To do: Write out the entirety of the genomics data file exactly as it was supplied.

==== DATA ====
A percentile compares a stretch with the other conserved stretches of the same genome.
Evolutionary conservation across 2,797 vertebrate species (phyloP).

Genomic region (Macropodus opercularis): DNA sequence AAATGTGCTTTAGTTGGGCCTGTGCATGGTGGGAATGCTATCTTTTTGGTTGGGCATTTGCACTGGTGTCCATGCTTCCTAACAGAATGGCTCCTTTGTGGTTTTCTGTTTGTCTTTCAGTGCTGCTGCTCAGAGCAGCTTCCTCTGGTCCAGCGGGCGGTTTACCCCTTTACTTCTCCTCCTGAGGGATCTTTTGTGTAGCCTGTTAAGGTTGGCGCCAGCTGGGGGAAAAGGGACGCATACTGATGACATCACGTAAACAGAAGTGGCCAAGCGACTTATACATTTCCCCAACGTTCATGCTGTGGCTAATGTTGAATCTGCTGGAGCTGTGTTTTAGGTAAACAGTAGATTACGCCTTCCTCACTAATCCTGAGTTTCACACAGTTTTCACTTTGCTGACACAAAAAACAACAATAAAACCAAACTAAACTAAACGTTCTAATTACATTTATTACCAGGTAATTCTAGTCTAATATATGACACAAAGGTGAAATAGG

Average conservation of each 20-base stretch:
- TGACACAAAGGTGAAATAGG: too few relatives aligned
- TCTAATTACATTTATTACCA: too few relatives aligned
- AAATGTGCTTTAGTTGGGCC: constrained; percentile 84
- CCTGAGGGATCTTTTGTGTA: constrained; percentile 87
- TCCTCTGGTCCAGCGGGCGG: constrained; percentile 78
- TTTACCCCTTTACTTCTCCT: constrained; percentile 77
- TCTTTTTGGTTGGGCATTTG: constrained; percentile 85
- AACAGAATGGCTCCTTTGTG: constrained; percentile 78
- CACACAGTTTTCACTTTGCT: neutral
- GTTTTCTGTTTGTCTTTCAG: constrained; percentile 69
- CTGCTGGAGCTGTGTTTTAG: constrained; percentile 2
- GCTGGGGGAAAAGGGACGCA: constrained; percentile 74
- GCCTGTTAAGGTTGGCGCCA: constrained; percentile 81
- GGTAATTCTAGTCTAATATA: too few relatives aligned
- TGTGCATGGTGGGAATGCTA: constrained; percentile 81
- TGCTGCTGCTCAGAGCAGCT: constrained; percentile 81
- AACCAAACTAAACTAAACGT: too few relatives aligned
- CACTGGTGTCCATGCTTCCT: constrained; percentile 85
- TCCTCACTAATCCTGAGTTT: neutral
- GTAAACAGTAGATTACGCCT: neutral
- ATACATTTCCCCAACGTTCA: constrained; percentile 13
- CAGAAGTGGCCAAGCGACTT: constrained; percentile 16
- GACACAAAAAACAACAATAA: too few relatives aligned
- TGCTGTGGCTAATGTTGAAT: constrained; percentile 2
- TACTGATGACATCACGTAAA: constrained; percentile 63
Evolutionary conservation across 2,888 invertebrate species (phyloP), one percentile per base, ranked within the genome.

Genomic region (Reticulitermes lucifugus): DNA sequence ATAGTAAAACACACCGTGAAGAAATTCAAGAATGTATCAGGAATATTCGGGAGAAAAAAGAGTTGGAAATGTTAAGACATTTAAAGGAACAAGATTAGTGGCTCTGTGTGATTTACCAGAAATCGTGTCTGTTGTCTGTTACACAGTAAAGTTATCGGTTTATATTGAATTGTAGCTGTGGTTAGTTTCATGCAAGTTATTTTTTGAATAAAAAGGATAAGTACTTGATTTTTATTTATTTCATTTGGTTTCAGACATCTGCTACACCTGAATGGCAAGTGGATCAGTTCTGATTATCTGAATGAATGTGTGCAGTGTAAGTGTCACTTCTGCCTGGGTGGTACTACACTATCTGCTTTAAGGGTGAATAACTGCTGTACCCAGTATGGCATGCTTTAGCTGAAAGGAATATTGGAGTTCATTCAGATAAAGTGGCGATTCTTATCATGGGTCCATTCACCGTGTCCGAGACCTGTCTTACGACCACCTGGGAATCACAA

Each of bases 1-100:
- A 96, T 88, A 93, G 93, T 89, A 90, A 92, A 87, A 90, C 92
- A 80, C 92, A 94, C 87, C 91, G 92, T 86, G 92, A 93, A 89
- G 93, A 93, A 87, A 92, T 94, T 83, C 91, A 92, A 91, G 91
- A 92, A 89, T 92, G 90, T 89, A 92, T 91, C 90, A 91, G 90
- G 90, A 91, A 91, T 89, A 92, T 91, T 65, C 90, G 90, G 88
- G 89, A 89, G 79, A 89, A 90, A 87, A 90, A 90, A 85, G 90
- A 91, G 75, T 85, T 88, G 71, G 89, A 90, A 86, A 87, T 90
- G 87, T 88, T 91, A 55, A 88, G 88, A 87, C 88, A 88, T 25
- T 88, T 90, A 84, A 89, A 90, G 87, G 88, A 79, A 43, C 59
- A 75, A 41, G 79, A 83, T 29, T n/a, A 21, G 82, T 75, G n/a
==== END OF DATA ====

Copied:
A percentile compares a stretch with the other conserved stretches of the same genome.
Evolutionary conservation across 2,797 vertebrate species (phyloP).

Genomic region (Macropodus opercularis): DNA sequence AAATGTGCTTTAGTTGGGCCTGTGCATGGTGGGAATGCTATCTTTTTGGTTGGGCATTTGCACTGGTGTCCATGCTTCCTAACAGAATGGCTCCTTTGTGGTTTTCTGTTTGTCTTTCAGTGCTGCTGCTCAGAGCAGCTTCCTCTGGTCCAGCGGGCGGTTTACCCCTTTACTTCTCCTCCTGAGGGATCTTTTGTGTAGCCTGTTAAGGTTGGCGCCAGCTGGGGGAAAAGGGACGCATACTGATGACATCACGTAAACAGAAGTGGCCAAGCGACTTATACATTTCCCCAACGTTCATGCTGTGGCTAATGTTGAATCTGCTGGAGCTGTGTTTTAGGTAAACAGTAGATTACGCCTTCCTCACTAATCCTGAGTTTCACACAGTTTTCACTTTGCTGACACAAAAAACAACAATAAAACCAAACTAAACTAAACGTTCTAATTACATTTATTACCAGGTAATTCTAGTCTAATATATGACACAAAGGTGAAATAGG

Average conservation of each 20-base stretch:
- TGACACAAAGGTGAAATAGG: too few relatives aligned
- TCTAATTACATTTATTACCA: too few relatives aligned
- AAATGTGCTTTAGTTGGGCC: constrained; percentile 84
- CCTGAGGGATCTTTTGTGTA: constrained; percentile 87
- TCCTCTGGTCCAGCGGGCGG: constrained; percentile 78
- TTTACCCCTTTACTTCTCCT: constrained; percentile 77
- TCTTTTTGGTTGGGCATTTG: constrained; percentile 85
- AACAGAATGGCTCCTTTGTG: constrained; percentile 78
- CACACAGTTTTCACTTTGCT: neutral
- GTTTTCTGTTTGTCTTTCAG: constrained; percentile 69
- CTGCTGGAGCTGTGTTTTAG: constrained; percentile 2
- GCTGGGGGAAAAGGGACGCA: constrained; percentile 74
- GCCTGTTAAGGTTGGCGCCA: constrained; percentile 81
- GGTAATTCTAGTCTAATATA: too few relatives aligned
- TGTGCATGGTGGGAATGCTA: constrained; percentile 81
- TGCTGCTGCTCAGAGCAGCT: constrained; percentile 81
- AACCAAACTAAACTAAACGT: too few relatives aligned
- CACTGGTGTCCATGCTTCCT: constrained; percentile 85
- TCCTCACTAATCCTGAGTTT: neutral
- GTAAACAGTAGATTACGCCT: neutral
- ATACATTTCCCCAACGTTCA: constrained; percentile 13
- CAGAAGTGGCCAAGCGACTT: constrained; percentile 16
- GACACAAAAAACAACAATAA: too few relatives aligned
- TGCTGTGGCTAATGTTGAAT: constrained; percentile 2
- TACTGATGACATCACGTAAA: constrained; percentile 63
Evolutionary conservation across 2,888 invertebrate species (phyloP), one percentile per base, ranked within the genome.

Genomic region (Reticulitermes lucifugus): DNA sequence ATAGTAAAACACACCGTGAAGAAATTCAAGAATGTATCAGGAATATTCGGGAGAAAAAAGAGTTGGAAATGTTAAGACATTTAAAGGAACAAGATTAGTGGCTCTGTGTGATTTACCAGAAATCGTGTCTGTTGTCTGTTACACAGTAAAGTTATCGGTTTATATTGAATTGTAGCTGTGGTTAGTTTCATGCAAGTTATTTTTTGAATAAAAAGGATAAGTACTTGATTTTTATTTATTTCATTTGGTTTCAGACATCTGCTACACCTGAATGGCAAGTGGATCAGTTCTGATTATCTGAATGAATGTGTGCAGTGTAAGTGTCACTTCTGCCTGGGTGGTACTACACTATCTGCTTTAAGGGTGAATAACTGCTGTACCCAGTATGGCATGCTTTAGCTGAAAGGAATATTGGAGTTCATTCAGATAAAGTGGCGATTCTTATCATGGGTCCATTCACCGTGTCCGAGACCTGTCTTACGACCACCTGGGAATCACAA

Each of bases 1-100:
- A 96, T 88, A 93, G 93, T 89, A 90, A 92, A 87, A 90, C 92
- A 80, C 92, A 94, C 87, C 91, G 92, T 86, G 92, A 93, A 89
- G 93, A 93, A 87, A 92, T 94, T 83, C 91, A 92, A 91, G 91
- A 92, A 89, T 92, G 90, T 89, A 92, T 91, C 90, A 91, G 90
- G 90, A 91, A 91, T 89, A 92, T 91, T 65, C 90, G 90, G 88
- G 89, A 89, G 79, A 89, A 90, A 87, A 90, A 90, A 85, G 90
- A 91, G 75, T 85, T 88, G 71, G 89, A 90, A 86, A 87, T 90
- G 87, T 88, T 91, A 55, A 88, G 88, A 87, C 88, A 88, T 25
- T 88, T 90, A 84, A 89, A 90, G 87, G 88, A 79, A 43, C 59
- A 75, A 41, G 79, A 83, T 29, T n/a, A 21, G 82, T 75, G n/a